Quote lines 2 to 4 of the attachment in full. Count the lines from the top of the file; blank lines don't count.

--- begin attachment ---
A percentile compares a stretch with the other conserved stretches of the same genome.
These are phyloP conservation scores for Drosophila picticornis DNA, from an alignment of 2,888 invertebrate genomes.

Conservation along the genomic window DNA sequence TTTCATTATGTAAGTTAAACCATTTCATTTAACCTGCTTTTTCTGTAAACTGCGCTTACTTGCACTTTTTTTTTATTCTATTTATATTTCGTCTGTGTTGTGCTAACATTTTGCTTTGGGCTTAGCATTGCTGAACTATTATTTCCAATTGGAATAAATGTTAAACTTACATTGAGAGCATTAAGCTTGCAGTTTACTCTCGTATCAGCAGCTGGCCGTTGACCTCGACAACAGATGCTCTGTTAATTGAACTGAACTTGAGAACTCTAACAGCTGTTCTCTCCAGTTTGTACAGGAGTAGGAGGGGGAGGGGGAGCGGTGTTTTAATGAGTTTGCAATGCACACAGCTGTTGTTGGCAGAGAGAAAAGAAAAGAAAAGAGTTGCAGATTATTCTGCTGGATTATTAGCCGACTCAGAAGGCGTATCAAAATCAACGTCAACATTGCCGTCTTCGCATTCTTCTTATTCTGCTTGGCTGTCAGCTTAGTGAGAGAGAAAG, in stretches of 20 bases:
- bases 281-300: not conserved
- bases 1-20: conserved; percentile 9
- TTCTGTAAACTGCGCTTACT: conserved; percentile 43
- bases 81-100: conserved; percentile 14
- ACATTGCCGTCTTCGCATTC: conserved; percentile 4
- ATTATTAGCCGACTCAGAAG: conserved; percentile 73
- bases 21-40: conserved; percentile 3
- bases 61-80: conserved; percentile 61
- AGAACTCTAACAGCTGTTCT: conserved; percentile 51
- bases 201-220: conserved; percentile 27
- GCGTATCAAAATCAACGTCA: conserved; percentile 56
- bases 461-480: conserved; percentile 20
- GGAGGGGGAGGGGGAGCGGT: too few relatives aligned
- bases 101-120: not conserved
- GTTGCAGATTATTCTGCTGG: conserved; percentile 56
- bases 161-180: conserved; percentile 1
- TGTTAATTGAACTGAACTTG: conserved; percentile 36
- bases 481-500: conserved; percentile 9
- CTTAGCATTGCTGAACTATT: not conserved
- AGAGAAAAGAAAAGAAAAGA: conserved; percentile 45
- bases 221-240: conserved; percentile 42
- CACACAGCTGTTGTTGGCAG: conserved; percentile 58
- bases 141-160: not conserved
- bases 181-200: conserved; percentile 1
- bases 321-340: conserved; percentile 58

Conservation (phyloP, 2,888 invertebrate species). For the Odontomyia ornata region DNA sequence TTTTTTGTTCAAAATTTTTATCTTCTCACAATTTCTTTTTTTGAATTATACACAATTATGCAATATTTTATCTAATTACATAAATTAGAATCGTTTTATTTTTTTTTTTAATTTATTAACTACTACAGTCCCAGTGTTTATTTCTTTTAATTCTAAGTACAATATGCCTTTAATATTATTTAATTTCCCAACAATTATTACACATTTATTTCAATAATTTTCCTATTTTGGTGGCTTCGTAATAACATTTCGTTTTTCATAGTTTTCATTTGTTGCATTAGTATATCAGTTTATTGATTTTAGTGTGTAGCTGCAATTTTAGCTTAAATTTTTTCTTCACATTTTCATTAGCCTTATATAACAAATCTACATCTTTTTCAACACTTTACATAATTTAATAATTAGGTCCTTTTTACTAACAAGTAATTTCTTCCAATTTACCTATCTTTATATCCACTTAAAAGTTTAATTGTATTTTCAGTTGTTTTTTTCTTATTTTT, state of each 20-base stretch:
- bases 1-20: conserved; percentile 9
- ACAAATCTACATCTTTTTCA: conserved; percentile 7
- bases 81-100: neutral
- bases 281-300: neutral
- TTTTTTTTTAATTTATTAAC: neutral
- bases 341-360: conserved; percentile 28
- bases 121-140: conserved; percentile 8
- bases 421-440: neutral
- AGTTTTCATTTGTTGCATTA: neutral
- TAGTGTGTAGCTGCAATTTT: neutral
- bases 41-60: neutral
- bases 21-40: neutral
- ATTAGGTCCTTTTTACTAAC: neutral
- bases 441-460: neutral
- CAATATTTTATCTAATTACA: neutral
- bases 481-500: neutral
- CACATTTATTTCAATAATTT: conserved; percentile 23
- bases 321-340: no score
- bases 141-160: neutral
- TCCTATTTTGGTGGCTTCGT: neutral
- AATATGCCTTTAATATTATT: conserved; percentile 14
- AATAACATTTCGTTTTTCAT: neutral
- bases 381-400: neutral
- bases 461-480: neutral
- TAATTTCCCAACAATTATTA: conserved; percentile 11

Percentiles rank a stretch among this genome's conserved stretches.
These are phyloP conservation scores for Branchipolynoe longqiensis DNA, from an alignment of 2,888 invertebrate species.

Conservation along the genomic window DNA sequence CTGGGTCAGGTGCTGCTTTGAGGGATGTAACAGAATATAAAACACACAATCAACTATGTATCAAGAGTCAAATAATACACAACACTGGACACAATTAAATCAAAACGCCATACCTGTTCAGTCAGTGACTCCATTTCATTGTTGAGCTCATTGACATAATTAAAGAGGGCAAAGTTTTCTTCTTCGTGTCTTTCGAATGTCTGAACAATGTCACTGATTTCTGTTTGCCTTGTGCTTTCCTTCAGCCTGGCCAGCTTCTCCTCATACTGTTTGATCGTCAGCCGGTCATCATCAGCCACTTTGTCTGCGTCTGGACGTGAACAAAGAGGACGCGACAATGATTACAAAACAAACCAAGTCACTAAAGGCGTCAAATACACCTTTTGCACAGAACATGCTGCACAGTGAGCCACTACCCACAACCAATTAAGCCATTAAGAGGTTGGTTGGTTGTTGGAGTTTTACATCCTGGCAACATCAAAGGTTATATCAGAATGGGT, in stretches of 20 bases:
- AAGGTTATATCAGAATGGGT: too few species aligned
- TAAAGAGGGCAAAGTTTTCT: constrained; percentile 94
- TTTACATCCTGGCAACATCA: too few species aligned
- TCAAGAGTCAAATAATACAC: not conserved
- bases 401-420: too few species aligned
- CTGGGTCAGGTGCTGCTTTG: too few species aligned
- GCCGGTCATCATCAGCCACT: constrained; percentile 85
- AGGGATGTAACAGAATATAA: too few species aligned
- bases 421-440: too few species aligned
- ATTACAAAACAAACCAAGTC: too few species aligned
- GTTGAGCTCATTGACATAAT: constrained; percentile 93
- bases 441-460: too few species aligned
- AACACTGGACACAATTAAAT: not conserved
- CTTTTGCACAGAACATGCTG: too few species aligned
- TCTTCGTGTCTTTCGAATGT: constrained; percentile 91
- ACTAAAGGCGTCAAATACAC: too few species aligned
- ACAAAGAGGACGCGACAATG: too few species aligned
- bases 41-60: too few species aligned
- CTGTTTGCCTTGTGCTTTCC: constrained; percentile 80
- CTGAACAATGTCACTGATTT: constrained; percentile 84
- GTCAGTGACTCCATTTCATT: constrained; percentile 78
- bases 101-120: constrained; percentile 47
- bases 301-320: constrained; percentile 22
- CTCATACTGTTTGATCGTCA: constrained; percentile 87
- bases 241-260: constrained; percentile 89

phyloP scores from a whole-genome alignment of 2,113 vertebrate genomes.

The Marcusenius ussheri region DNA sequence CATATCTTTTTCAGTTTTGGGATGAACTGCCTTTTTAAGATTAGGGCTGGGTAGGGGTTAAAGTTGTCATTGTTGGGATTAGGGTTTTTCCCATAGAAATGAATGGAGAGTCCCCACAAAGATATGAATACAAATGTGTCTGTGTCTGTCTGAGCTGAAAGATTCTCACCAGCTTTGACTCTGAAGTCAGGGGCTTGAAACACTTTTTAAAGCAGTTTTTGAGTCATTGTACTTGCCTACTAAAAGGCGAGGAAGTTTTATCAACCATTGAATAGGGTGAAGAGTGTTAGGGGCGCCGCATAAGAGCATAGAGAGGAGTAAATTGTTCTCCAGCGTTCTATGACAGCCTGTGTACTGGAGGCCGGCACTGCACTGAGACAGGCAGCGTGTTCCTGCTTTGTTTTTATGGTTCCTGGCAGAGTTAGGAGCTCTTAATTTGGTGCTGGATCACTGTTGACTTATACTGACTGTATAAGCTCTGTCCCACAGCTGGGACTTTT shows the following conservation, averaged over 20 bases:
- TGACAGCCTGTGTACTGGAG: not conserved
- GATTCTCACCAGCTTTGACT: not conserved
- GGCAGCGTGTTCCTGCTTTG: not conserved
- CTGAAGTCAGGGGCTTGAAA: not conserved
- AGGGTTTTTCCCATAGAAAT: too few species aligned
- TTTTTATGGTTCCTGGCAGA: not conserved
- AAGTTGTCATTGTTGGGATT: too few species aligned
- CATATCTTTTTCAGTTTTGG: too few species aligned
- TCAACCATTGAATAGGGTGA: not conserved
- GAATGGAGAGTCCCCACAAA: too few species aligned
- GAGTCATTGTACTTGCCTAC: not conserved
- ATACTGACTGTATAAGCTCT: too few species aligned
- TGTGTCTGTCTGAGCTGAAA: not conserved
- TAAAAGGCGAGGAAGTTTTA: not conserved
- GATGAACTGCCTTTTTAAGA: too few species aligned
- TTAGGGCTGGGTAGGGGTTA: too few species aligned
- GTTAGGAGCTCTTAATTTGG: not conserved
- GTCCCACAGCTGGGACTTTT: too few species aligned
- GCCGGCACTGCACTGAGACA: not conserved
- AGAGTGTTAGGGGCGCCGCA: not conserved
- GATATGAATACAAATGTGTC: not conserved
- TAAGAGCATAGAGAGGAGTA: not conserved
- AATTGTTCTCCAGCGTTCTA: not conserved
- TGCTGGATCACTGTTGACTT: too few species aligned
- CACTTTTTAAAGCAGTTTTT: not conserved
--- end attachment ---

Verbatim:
These are phyloP conservation scores for Drosophila picticornis DNA, from an alignment of 2,888 invertebrate genomes.

Conservation along the genomic window DNA sequence TTTCATTATGTAAGTTAAACCATTTCATTTAACCTGCTTTTTCTGTAAACTGCGCTTACTTGCACTTTTTTTTTATTCTATTTATATTTCGTCTGTGTTGTGCTAACATTTTGCTTTGGGCTTAGCATTGCTGAACTATTATTTCCAATTGGAATAAATGTTAAACTTACATTGAGAGCATTAAGCTTGCAGTTTACTCTCGTATCAGCAGCTGGCCGTTGACCTCGACAACAGATGCTCTGTTAATTGAACTGAACTTGAGAACTCTAACAGCTGTTCTCTCCAGTTTGTACAGGAGTAGGAGGGGGAGGGGGAGCGGTGTTTTAATGAGTTTGCAATGCACACAGCTGTTGTTGGCAGAGAGAAAAGAAAAGAAAAGAGTTGCAGATTATTCTGCTGGATTATTAGCCGACTCAGAAGGCGTATCAAAATCAACGTCAACATTGCCGTCTTCGCATTCTTCTTATTCTGCTTGGCTGTCAGCTTAGTGAGAGAGAAAG, in stretches of 20 bases:
- bases 281-300: not conserved